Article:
Give a Native Child the Gift of Reading

Dec 9, 2011 | Archives, Blog

American Indian children could benefit greatly from the gift of reading this holiday season. The statistics on Native high school students who must enter remedial English upon entering college are alarming. Reading is the foundation of every course in college. Strong reading skills lead to strong writing skills, and both are the basis for success in not just English class, but chemistry, biology, engineering, and more.

Reading is another way to pass along stories—and Indians are born storytellers! Introducing books and reading to Native children at a young age is a simple solution to introduce a child to the love of storytelling and reading.

Do you know a child who could benefit from the gift of reading this holiday season?

If so, take a book, wrap it, and put it on or under the child’s bed so it is the first thing he or she sees in the morning. The book doesn’t have to be new. Why not share one of your old favorite books with a child?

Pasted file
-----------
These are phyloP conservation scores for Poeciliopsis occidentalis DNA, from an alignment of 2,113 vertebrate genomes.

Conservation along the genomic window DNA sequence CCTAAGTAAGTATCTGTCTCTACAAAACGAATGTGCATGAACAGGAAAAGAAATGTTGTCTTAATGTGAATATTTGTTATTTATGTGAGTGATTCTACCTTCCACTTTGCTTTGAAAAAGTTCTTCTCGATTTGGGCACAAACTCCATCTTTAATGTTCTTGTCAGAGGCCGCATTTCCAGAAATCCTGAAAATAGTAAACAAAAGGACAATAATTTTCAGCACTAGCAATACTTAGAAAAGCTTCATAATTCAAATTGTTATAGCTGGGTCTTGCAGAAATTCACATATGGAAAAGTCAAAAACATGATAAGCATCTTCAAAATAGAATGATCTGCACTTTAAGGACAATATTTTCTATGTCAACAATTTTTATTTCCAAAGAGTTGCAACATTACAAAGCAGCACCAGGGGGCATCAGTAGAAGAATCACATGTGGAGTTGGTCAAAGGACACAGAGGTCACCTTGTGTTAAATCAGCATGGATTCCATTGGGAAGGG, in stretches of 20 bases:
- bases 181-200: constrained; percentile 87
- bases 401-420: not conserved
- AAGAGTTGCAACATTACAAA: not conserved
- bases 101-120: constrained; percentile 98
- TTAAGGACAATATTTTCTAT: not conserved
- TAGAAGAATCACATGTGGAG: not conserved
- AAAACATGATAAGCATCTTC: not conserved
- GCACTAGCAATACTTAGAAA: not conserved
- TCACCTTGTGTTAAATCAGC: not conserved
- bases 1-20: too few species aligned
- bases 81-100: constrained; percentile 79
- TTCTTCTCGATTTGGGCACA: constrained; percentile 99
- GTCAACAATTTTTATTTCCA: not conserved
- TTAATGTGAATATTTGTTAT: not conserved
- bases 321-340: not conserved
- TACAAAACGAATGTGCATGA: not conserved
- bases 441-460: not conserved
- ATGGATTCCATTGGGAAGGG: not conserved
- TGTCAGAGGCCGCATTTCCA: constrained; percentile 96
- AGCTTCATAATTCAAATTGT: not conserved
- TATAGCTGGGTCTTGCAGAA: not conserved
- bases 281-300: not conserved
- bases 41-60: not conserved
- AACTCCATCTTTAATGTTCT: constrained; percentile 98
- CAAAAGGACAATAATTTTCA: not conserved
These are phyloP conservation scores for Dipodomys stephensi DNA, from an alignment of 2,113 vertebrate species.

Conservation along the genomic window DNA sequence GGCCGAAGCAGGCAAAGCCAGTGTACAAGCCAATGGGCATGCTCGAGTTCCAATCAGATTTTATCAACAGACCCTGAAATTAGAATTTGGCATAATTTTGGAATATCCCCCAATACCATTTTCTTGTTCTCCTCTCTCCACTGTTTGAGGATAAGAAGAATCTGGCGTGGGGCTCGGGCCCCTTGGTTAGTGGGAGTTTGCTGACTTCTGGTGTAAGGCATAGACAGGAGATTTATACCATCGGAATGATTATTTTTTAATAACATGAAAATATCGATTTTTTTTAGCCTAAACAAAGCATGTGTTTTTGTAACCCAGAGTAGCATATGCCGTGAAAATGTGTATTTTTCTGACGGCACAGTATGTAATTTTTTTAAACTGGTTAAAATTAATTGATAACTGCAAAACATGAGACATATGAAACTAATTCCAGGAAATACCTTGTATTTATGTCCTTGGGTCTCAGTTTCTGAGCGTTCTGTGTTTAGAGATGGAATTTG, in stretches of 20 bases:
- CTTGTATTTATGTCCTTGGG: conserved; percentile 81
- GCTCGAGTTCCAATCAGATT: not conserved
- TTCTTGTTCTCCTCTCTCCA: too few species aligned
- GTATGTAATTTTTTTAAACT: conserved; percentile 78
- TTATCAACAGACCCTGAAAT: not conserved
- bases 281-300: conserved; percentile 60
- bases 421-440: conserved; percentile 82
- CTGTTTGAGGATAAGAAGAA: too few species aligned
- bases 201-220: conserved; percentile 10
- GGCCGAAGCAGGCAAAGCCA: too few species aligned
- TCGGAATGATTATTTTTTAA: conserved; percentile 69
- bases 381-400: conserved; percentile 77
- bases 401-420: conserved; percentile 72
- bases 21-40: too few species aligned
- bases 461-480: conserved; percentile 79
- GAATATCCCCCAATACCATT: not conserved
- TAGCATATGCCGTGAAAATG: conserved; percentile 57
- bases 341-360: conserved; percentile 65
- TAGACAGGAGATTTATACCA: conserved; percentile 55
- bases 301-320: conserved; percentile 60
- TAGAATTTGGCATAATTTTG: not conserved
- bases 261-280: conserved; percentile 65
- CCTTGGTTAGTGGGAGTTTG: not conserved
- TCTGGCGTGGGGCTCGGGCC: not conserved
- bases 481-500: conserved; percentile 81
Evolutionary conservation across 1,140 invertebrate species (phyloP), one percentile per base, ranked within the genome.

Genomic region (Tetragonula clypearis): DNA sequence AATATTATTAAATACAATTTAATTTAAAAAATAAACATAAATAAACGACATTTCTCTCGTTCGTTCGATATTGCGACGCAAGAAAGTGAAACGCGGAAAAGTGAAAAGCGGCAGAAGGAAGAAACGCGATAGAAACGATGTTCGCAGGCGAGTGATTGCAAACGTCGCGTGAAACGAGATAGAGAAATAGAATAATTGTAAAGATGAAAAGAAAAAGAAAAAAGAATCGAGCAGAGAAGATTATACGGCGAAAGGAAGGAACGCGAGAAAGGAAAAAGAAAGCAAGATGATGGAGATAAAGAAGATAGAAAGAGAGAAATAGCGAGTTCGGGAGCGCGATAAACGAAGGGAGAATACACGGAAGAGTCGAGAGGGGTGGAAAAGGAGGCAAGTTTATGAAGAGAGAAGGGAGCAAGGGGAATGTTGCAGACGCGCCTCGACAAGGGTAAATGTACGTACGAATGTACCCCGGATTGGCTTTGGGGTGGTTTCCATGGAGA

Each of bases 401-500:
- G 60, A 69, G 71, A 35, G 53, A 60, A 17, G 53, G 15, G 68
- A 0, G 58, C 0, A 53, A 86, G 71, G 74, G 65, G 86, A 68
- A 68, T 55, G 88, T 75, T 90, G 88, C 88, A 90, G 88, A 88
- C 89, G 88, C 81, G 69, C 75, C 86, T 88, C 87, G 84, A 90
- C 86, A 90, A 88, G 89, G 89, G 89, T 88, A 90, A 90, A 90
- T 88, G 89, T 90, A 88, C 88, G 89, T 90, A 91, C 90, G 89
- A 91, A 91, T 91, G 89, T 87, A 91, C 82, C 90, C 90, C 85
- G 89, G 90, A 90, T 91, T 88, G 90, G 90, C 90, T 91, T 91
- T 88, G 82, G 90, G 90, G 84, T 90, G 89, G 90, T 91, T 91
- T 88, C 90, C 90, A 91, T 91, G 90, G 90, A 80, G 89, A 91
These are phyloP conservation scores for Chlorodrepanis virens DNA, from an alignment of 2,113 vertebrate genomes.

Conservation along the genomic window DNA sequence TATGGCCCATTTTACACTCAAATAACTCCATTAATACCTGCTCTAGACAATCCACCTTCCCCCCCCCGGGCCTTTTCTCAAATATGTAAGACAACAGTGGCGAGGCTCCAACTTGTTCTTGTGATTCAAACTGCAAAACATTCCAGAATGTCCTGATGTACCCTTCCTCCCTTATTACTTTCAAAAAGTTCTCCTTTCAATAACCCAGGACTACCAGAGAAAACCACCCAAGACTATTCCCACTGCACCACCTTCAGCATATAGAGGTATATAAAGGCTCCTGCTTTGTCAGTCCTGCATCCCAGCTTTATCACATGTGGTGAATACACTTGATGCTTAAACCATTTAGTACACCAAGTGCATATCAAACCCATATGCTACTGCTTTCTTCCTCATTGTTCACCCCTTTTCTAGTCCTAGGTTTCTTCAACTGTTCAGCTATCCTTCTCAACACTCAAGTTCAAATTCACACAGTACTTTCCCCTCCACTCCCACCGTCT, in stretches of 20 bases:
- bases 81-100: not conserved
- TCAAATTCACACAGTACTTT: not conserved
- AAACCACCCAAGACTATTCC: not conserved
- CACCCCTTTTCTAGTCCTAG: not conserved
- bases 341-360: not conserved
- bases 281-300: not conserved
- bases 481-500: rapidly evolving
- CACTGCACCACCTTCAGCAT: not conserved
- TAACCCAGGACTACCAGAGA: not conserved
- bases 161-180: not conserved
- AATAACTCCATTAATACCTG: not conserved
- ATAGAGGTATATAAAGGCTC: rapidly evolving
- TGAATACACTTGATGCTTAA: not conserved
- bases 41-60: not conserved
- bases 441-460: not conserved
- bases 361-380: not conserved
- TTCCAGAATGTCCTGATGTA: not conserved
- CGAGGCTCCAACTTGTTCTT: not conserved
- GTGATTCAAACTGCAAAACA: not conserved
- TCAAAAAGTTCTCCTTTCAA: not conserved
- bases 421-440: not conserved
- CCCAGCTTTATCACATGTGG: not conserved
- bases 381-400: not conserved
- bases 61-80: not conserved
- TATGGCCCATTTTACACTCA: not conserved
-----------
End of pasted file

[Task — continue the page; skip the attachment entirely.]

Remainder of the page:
Or, if you are Native, create your own book with paper and ribbon. Why not write down one of your tribe’s creation stories or winter stories on paper and tie it together with ribbon and present it to a child. If you know your tribal language, you can write it in that language, introducing a child to his or her language if you haven’t already done so. You can also write the story in English. I made my niece a book ten years ago, hand-written and illustrated and stapled together, and she still keeps it in her collection of treasures. When you create a book with traditional stories you are giving a child a precious gift–the gift of your people’s stories.

If you choose to buy a book, two recommended children’s books for this time of year are “Circle of Wonder: A Native American Christmas Story” by M. Scott Momaday. The story is about a young mute named Tolo who shares the spirituality of the mountains and meadows with his grandfather. After his grandfather dies, Tolo plunges into loneliness, only to be empowered by wild creatures to transcend his sorrow to understand the Christmas spirit. Another beautiful story, titled “The Give-Away: A Christmas Story in the Native American Tradition” by Ray Buckley relays the story of the true meaning of giving through the eyes of wild creatures and the creator: denying oneself so that another may have a better way.

Offer to read the book aloud together. Reading aloud reinforces memory, pronunciation, and the love of reading. It’s that easy—and lots of fun!

Happy reading and happy holidays from the American Indian College Fund!

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